Although he had been sidelined by the Pakistani Army for quite some time before his resignation, the President remained actively involved in running the country's counter-terrorism policy with the military and was still a valuable ally for the United States.

    A lynchpin of his country's alliance with the West, Mr Musharraf departure has come at a crucial moment in the battle against al-Qaeda and Taleban insurgents in the region.
    As he announced his resignation, thousands of Pakistani troops were engaged in fighting Islamist militants who now effectively control the country's lawless tribal region and large swath of North West Frontier Province.

    It was, therefore, not surprising that news of Mr Musharraf’s resignation was greeted with glee by Islamist militants fighting in the region.


    The West will hope that the President's resignation does not weaken Pakistan in its battle with worldwide extremists. For almost nine years, the former military commander had provided the divided country with strong - if highly controversial - leadership. After the September 11 attacks, he built a new alliance with the United States, making Pakistan a crucial cog in the so-called War on Terror. Crucially, he abandoned his government’s long standing support for the Taleban government in Afghanistan, which led to its quick fall at the hands of US-led coalition forces.

    In the months and years after September 11, Mr Musharraf's government had a crucial role in fighting al-Qaeda. His forces captured more than 600 Islamist activists, including leaders like Khalid Shaikh Mohammed and Ramzi bin al-Shibh, two alleged masterminds of September 11. Mr Musharraf also banned Islamic militant groups which had once been patronised by Pakistani military intelligence.

    The arrests and crackdowns on Islamist groups almost cost Mr Musharraf his life. He narrowly escaped two assassination attempts in 2003 involving al-Qaeda backed Islamic militants.

    His political exit robs the West of a stalwart ally who echoed its concerns about how Islamic militancy is destabilising Afghanistan and Pakistan, where al-Qaeda and the Taleban have regained strength. It is from the Pakistani tribal areas, the US and Britain say, that Taleban fighters cross into Afghanistan where they present a real danger to Nato forces.

    Today's development may result in further fragmentation of power, which had started after February's parliamentary elections. Following those polls, the country is now ruled by coalition government whose future is uncertain and whose ability to combat extremism in the tribal areas is untested. Nobody yet knows who the next president will be. Led by the Pakistan People’s Party, the civilian government has failed to provide any indication of its foreign policy, leaving its final decision to the military. There is no agreement in the ruling alliance on how to counter militancy and extremism.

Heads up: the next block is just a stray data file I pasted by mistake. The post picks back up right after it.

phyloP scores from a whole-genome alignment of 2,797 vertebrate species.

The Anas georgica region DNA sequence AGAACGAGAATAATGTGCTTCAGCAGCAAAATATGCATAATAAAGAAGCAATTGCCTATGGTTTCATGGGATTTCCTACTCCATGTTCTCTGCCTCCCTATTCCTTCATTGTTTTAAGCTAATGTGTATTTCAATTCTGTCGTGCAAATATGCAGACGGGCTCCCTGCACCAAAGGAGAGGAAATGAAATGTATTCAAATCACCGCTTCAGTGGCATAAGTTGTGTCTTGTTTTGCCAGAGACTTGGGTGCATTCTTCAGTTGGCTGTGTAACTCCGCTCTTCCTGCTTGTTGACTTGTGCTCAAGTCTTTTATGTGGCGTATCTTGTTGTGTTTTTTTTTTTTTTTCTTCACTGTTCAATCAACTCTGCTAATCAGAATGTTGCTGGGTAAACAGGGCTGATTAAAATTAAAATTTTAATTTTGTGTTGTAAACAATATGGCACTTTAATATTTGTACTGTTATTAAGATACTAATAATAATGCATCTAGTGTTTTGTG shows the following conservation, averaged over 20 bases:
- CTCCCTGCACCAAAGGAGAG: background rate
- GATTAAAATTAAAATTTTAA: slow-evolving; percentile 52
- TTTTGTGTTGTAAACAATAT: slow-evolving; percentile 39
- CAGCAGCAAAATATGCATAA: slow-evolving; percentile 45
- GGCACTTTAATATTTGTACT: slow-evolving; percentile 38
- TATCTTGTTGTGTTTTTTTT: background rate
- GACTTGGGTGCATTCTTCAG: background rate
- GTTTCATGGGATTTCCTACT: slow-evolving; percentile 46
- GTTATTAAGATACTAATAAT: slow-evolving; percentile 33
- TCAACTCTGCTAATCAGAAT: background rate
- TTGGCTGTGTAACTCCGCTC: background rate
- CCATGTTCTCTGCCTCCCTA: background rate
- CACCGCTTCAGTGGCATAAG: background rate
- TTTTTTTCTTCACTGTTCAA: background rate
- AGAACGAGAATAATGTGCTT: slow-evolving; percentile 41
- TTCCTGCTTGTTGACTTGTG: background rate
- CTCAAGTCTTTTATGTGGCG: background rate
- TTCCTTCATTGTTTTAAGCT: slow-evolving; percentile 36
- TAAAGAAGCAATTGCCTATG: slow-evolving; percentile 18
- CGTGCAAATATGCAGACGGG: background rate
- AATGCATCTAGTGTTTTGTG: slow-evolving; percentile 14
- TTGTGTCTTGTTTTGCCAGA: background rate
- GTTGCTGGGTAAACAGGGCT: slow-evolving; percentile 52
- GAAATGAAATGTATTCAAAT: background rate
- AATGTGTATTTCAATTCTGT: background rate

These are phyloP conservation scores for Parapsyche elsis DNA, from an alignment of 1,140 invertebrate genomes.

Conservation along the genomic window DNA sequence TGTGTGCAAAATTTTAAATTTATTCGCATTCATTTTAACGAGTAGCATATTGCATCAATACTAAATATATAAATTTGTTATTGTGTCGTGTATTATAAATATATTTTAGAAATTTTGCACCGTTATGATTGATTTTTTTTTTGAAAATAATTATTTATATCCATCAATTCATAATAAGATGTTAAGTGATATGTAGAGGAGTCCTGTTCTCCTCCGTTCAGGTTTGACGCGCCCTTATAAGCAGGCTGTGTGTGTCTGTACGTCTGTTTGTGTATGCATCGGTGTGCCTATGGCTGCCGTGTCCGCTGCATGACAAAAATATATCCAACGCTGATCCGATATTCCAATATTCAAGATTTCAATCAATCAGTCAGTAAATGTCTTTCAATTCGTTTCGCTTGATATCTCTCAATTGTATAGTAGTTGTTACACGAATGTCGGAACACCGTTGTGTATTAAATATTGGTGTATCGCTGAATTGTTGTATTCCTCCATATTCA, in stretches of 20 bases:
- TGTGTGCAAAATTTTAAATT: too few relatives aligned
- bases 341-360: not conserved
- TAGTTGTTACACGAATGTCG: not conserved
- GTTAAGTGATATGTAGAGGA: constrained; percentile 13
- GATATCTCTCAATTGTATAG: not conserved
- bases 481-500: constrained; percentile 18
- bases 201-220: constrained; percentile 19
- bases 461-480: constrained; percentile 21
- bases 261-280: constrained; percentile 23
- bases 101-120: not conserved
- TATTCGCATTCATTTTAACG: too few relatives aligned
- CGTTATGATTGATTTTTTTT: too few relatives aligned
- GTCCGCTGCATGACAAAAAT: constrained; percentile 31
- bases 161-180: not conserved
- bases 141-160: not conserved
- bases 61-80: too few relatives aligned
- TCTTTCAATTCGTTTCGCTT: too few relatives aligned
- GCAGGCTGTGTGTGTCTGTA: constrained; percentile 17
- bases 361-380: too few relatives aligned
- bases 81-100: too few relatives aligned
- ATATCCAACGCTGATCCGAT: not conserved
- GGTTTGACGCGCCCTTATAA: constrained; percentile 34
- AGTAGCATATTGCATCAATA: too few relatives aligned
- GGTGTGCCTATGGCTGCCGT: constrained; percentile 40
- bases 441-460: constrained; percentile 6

While the Pakistan People’s Party, which is the senior partner in the four-party coalition, favours continuing Mr Musharraf’s policy of cooperation with the United States, the Pakistan Muslim League (N), led Nawaz Sharif, wants to review this. However, some analysts believe an elected civilian government could, in fact, provide a surer basis for future action than the weakened Mr Musharraf.

    A great deal also depends, as always in Pakistan, on the will of the military. The West is believed to be satisfied that the Army chief, General Ashfaq Kayani, is fully committed to following his predecessor’s policy. However, it still faces a huge task in the border regions. The future for Pakistan is, thus, uncertain.

    source:

    http://www.timesonline.co.uk/tol/news/world/asia/article4558639.ece
     
  12. top gun

    top gun New Member

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    Well that's two completely different things I posted as possibilities sooooooo which one is the "nonsense".

    Or do you believe Musharraf was just an excellent Alli? If you believe that, that's fine.

    I just alway read him as being in the middle between the US and the radical element in his country and was asking others opinions on why they thought that was... if they thought that was.

    I'm more than glad to listen to your take on it as well...
     
  13. The Scotsman

    The Scotsman Well-Known Member

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    ....if I may Sir, for what its worth I would tend to agree with you.

    Despite jubilation in Pakistan I think Musharraf was a positive influence on the country taken over his period in power especially prior to 9/11. His concentration on increasing the profile of the economy, education as well as their oversees image should be viewed in positive terms comparative to that of the Bhutto feudal dynasty perhaps?

    From 9/11 he has been treading some pretty hazardous paths, juggling the interests of TWOT Alliances against domestic extremists and internal political dissent over regional political and religious factionalisation; on the whole I think he handled these as best as could be expected!